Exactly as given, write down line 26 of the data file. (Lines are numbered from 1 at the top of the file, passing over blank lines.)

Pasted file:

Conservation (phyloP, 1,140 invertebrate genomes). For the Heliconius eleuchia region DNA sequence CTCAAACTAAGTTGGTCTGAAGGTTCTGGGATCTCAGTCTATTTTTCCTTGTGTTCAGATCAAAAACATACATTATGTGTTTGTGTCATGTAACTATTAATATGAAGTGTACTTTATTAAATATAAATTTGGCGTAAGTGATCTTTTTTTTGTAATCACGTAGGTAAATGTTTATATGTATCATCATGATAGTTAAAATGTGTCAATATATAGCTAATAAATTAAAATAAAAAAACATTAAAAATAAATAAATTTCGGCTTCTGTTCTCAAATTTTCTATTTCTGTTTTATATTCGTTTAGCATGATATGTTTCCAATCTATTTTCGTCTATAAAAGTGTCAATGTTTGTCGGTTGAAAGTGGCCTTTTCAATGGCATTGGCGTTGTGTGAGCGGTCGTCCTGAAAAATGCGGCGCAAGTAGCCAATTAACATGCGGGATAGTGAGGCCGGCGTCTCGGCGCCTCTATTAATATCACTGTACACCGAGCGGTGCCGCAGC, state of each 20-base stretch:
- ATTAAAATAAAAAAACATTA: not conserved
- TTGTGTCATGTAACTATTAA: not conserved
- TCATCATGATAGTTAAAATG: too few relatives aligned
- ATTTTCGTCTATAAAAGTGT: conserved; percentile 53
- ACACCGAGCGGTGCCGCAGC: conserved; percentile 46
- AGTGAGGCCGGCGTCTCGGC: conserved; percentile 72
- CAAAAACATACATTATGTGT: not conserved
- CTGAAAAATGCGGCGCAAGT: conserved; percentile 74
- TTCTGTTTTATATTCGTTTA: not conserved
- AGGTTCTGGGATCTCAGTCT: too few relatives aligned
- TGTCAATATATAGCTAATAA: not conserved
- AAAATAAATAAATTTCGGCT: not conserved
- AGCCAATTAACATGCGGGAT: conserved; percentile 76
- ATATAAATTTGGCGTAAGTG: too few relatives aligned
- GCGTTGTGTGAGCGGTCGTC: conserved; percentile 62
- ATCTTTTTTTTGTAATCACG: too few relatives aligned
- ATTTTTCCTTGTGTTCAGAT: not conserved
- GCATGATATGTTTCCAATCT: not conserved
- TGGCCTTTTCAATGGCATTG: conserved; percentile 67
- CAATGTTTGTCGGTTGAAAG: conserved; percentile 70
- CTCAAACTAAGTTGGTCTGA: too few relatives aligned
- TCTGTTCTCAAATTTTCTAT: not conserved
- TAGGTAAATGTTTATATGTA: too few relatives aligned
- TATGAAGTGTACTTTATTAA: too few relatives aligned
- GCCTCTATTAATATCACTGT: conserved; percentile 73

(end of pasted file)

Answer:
- GCCTCTATTAATATCACTGT: conserved; percentile 73